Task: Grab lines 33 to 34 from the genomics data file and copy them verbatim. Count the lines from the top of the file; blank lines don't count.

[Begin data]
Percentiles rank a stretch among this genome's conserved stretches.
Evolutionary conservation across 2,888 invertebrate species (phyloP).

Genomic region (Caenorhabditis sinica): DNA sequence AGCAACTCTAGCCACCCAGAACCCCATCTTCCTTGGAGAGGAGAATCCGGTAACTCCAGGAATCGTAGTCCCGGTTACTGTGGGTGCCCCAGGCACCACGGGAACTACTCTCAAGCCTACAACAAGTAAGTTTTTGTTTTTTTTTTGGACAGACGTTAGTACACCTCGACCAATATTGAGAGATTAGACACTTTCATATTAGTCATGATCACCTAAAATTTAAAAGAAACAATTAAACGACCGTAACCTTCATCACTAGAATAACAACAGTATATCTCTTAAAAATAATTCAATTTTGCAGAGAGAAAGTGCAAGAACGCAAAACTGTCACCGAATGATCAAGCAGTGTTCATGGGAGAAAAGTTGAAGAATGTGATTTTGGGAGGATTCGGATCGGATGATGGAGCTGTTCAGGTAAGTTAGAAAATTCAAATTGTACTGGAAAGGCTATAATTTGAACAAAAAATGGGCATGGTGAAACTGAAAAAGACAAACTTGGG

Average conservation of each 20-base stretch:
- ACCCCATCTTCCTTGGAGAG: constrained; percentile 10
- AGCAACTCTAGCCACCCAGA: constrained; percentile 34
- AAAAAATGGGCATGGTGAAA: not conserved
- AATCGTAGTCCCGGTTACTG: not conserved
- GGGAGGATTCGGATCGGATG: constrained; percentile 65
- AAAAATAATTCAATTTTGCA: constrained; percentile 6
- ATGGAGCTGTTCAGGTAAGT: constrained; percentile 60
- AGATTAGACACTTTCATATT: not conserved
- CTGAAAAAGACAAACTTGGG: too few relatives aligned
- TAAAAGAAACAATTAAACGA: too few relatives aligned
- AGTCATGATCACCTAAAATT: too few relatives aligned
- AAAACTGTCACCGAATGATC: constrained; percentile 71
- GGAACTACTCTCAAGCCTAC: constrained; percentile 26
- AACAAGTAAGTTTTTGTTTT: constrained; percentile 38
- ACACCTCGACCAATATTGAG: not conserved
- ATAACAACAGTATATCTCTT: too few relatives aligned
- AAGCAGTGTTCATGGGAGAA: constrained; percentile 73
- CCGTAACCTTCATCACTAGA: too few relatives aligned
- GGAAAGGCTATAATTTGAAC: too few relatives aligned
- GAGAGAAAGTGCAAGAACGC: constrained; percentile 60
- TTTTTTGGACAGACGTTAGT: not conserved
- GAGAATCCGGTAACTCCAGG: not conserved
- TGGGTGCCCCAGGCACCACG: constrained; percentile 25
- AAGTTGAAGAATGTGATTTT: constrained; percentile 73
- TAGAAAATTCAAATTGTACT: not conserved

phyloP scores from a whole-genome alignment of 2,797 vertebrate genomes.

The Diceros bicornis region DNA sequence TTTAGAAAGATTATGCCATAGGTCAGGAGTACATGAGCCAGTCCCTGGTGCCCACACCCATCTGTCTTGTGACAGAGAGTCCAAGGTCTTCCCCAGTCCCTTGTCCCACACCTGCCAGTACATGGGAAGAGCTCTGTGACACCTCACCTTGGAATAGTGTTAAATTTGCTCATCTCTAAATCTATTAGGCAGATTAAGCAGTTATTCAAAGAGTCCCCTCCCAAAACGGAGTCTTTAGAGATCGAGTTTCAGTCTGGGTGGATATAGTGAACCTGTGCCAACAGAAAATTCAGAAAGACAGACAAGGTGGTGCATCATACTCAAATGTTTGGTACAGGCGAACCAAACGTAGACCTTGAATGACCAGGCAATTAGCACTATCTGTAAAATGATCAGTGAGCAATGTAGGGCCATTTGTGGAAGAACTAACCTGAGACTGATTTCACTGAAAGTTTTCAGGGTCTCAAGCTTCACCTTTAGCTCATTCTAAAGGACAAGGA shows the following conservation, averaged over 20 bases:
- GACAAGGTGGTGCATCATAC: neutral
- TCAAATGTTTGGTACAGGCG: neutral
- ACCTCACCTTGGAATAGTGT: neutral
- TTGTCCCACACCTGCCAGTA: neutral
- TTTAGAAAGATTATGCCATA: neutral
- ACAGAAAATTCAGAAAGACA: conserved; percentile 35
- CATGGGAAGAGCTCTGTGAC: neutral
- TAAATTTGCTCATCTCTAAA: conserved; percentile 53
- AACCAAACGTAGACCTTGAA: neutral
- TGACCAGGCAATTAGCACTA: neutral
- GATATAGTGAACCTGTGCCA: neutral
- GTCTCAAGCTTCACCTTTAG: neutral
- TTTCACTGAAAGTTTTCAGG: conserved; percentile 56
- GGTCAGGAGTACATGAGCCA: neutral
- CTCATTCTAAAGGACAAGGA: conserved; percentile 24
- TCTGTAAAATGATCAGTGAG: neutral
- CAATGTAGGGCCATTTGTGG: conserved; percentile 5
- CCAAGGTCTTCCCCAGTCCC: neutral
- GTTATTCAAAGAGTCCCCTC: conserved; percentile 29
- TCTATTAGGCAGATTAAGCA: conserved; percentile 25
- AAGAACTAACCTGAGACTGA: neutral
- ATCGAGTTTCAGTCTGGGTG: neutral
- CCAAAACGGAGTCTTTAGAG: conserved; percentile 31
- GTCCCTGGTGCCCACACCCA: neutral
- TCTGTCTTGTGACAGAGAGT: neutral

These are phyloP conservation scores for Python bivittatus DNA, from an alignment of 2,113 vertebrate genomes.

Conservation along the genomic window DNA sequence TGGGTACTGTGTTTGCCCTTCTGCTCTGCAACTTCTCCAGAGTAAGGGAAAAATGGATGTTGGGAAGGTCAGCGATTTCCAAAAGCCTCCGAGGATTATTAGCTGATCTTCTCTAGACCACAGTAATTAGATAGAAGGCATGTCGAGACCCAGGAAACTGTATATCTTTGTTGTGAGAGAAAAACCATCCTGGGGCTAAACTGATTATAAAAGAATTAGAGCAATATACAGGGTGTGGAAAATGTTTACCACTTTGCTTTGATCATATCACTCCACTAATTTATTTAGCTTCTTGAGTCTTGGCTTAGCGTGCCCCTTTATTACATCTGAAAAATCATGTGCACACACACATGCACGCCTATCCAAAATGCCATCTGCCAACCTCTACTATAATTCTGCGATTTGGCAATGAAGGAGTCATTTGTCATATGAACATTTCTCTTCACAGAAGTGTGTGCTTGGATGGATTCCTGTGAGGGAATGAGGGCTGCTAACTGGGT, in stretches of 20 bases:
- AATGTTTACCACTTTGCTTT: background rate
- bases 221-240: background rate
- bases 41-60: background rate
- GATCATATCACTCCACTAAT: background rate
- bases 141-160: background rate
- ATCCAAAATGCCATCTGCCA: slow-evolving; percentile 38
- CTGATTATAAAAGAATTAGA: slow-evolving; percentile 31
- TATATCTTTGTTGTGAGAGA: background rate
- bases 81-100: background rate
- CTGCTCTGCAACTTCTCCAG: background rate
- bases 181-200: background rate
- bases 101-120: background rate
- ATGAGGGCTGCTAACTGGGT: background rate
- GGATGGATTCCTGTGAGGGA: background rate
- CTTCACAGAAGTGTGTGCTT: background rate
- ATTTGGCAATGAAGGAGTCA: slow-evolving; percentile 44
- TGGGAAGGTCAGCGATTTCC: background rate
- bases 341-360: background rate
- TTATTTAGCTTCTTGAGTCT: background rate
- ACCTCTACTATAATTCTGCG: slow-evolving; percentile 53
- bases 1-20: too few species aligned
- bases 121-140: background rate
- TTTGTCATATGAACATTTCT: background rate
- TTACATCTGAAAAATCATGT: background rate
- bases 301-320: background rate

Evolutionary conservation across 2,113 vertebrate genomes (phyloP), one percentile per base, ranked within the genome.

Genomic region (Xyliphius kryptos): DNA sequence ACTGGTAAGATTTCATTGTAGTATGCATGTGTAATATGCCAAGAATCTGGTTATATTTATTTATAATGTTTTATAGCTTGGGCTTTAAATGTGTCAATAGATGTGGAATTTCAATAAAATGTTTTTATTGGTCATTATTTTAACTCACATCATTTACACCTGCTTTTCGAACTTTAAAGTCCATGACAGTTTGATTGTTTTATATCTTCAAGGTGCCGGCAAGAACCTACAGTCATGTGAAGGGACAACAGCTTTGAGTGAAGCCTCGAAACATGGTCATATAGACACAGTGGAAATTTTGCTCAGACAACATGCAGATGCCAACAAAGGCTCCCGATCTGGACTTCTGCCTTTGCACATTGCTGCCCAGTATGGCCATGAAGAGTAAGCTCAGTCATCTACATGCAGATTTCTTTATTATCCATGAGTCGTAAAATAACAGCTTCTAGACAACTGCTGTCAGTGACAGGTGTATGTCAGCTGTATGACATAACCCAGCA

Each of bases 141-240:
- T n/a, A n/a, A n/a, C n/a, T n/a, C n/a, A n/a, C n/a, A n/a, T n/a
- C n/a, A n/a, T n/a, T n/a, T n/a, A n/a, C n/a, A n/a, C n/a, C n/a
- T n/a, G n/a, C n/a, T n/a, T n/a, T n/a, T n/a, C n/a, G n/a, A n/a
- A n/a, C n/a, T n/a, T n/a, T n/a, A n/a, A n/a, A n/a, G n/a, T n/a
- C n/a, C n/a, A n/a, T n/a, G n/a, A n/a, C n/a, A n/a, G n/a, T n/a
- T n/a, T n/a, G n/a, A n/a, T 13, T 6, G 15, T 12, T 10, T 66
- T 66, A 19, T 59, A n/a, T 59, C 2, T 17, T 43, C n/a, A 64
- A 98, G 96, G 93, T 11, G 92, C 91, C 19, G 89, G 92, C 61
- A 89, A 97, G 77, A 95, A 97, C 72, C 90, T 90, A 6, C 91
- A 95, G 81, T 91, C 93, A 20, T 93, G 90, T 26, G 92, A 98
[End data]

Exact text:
- TCAAATGTTTGGTACAGGCG: neutral
- ACCTCACCTTGGAATAGTGT: neutral